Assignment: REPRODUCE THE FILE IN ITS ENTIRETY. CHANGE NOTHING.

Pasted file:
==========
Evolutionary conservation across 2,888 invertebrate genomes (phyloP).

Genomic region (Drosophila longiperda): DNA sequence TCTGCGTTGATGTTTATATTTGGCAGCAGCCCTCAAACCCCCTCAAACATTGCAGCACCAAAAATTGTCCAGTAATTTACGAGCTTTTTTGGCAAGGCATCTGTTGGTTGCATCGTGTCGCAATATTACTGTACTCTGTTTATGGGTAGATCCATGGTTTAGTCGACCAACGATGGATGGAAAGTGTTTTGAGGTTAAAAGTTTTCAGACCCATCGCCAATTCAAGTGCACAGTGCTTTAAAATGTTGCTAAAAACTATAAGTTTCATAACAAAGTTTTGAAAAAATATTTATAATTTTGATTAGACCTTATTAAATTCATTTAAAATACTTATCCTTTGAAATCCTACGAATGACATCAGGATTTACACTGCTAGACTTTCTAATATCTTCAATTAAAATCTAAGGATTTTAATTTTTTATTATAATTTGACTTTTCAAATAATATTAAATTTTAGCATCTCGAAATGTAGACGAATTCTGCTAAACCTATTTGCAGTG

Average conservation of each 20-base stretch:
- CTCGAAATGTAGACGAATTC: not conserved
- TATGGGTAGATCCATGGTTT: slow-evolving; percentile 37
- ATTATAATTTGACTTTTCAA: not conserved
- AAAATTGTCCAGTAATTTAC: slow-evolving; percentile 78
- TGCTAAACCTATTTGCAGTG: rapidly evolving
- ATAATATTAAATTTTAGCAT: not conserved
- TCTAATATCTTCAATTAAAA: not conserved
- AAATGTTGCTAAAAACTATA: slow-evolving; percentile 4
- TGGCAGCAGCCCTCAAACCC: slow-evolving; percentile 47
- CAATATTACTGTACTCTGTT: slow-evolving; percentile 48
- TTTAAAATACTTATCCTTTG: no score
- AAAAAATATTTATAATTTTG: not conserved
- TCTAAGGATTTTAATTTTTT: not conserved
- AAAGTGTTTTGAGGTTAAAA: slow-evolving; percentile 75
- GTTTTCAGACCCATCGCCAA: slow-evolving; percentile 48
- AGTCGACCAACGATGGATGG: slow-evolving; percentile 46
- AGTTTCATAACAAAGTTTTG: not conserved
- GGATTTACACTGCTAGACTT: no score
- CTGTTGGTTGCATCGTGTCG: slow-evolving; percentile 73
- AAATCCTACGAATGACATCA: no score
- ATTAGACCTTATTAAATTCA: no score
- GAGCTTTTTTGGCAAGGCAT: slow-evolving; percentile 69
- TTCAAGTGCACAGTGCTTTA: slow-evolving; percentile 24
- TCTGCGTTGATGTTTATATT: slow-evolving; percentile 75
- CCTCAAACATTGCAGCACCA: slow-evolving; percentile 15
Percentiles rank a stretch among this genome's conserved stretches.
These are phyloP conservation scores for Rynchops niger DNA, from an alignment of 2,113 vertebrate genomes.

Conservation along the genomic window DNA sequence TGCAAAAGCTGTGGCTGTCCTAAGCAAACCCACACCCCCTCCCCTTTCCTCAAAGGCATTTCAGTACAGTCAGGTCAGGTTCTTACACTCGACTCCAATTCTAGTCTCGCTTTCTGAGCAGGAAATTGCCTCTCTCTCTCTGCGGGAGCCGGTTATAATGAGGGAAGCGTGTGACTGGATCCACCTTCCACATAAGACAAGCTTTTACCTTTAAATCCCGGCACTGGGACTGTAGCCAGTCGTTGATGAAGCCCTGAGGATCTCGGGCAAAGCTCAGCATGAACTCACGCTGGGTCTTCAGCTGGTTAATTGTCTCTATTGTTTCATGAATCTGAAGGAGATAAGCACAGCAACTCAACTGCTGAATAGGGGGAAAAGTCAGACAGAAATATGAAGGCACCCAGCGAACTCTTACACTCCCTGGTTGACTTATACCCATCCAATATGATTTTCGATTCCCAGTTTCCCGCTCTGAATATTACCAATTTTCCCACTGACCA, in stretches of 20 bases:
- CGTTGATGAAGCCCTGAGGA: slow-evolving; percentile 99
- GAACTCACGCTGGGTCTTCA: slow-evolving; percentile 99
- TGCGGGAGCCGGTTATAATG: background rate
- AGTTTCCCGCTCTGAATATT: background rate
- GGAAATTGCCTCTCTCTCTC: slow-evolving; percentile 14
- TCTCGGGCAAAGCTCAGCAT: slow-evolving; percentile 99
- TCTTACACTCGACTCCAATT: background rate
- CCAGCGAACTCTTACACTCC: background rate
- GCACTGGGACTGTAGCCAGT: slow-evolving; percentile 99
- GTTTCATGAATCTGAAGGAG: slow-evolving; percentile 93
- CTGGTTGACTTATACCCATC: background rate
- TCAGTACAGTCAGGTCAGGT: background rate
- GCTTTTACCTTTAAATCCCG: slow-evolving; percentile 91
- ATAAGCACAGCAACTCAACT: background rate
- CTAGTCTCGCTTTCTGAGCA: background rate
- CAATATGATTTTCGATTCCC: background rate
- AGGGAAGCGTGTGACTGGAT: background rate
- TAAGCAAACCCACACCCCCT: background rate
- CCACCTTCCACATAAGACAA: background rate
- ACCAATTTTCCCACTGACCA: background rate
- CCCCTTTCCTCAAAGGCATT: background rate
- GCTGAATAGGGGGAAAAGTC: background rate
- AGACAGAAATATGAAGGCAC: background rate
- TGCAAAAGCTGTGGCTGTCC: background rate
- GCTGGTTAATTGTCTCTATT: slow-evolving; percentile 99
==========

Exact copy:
Evolutionary conservation across 2,888 invertebrate genomes (phyloP).

Genomic region (Drosophila longiperda): DNA sequence TCTGCGTTGATGTTTATATTTGGCAGCAGCCCTCAAACCCCCTCAAACATTGCAGCACCAAAAATTGTCCAGTAATTTACGAGCTTTTTTGGCAAGGCATCTGTTGGTTGCATCGTGTCGCAATATTACTGTACTCTGTTTATGGGTAGATCCATGGTTTAGTCGACCAACGATGGATGGAAAGTGTTTTGAGGTTAAAAGTTTTCAGACCCATCGCCAATTCAAGTGCACAGTGCTTTAAAATGTTGCTAAAAACTATAAGTTTCATAACAAAGTTTTGAAAAAATATTTATAATTTTGATTAGACCTTATTAAATTCATTTAAAATACTTATCCTTTGAAATCCTACGAATGACATCAGGATTTACACTGCTAGACTTTCTAATATCTTCAATTAAAATCTAAGGATTTTAATTTTTTATTATAATTTGACTTTTCAAATAATATTAAATTTTAGCATCTCGAAATGTAGACGAATTCTGCTAAACCTATTTGCAGTG

Average conservation of each 20-base stretch:
- CTCGAAATGTAGACGAATTC: not conserved
- TATGGGTAGATCCATGGTTT: slow-evolving; percentile 37
- ATTATAATTTGACTTTTCAA: not conserved
- AAAATTGTCCAGTAATTTAC: slow-evolving; percentile 78
- TGCTAAACCTATTTGCAGTG: rapidly evolving
- ATAATATTAAATTTTAGCAT: not conserved
- TCTAATATCTTCAATTAAAA: not conserved
- AAATGTTGCTAAAAACTATA: slow-evolving; percentile 4
- TGGCAGCAGCCCTCAAACCC: slow-evolving; percentile 47
- CAATATTACTGTACTCTGTT: slow-evolving; percentile 48
- TTTAAAATACTTATCCTTTG: no score
- AAAAAATATTTATAATTTTG: not conserved
- TCTAAGGATTTTAATTTTTT: not conserved
- AAAGTGTTTTGAGGTTAAAA: slow-evolving; percentile 75
- GTTTTCAGACCCATCGCCAA: slow-evolving; percentile 48
- AGTCGACCAACGATGGATGG: slow-evolving; percentile 46
- AGTTTCATAACAAAGTTTTG: not conserved
- GGATTTACACTGCTAGACTT: no score
- CTGTTGGTTGCATCGTGTCG: slow-evolving; percentile 73
- AAATCCTACGAATGACATCA: no score
- ATTAGACCTTATTAAATTCA: no score
- GAGCTTTTTTGGCAAGGCAT: slow-evolving; percentile 69
- TTCAAGTGCACAGTGCTTTA: slow-evolving; percentile 24
- TCTGCGTTGATGTTTATATT: slow-evolving; percentile 75
- CCTCAAACATTGCAGCACCA: slow-evolving; percentile 15
Percentiles rank a stretch among this genome's conserved stretches.
These are phyloP conservation scores for Rynchops niger DNA, from an alignment of 2,113 vertebrate genomes.

Conservation along the genomic window DNA sequence TGCAAAAGCTGTGGCTGTCCTAAGCAAACCCACACCCCCTCCCCTTTCCTCAAAGGCATTTCAGTACAGTCAGGTCAGGTTCTTACACTCGACTCCAATTCTAGTCTCGCTTTCTGAGCAGGAAATTGCCTCTCTCTCTCTGCGGGAGCCGGTTATAATGAGGGAAGCGTGTGACTGGATCCACCTTCCACATAAGACAAGCTTTTACCTTTAAATCCCGGCACTGGGACTGTAGCCAGTCGTTGATGAAGCCCTGAGGATCTCGGGCAAAGCTCAGCATGAACTCACGCTGGGTCTTCAGCTGGTTAATTGTCTCTATTGTTTCATGAATCTGAAGGAGATAAGCACAGCAACTCAACTGCTGAATAGGGGGAAAAGTCAGACAGAAATATGAAGGCACCCAGCGAACTCTTACACTCCCTGGTTGACTTATACCCATCCAATATGATTTTCGATTCCCAGTTTCCCGCTCTGAATATTACCAATTTTCCCACTGACCA, in stretches of 20 bases:
- CGTTGATGAAGCCCTGAGGA: slow-evolving; percentile 99
- GAACTCACGCTGGGTCTTCA: slow-evolving; percentile 99
- TGCGGGAGCCGGTTATAATG: background rate
- AGTTTCCCGCTCTGAATATT: background rate
- GGAAATTGCCTCTCTCTCTC: slow-evolving; percentile 14
- TCTCGGGCAAAGCTCAGCAT: slow-evolving; percentile 99
- TCTTACACTCGACTCCAATT: background rate
- CCAGCGAACTCTTACACTCC: background rate
- GCACTGGGACTGTAGCCAGT: slow-evolving; percentile 99
- GTTTCATGAATCTGAAGGAG: slow-evolving; percentile 93
- CTGGTTGACTTATACCCATC: background rate
- TCAGTACAGTCAGGTCAGGT: background rate
- GCTTTTACCTTTAAATCCCG: slow-evolving; percentile 91
- ATAAGCACAGCAACTCAACT: background rate
- CTAGTCTCGCTTTCTGAGCA: background rate
- CAATATGATTTTCGATTCCC: background rate
- AGGGAAGCGTGTGACTGGAT: background rate
- TAAGCAAACCCACACCCCCT: background rate
- CCACCTTCCACATAAGACAA: background rate
- ACCAATTTTCCCACTGACCA: background rate
- CCCCTTTCCTCAAAGGCATT: background rate
- GCTGAATAGGGGGAAAAGTC: background rate
- AGACAGAAATATGAAGGCAC: background rate
- TGCAAAAGCTGTGGCTGTCC: background rate
- GCTGGTTAATTGTCTCTATT: slow-evolving; percentile 99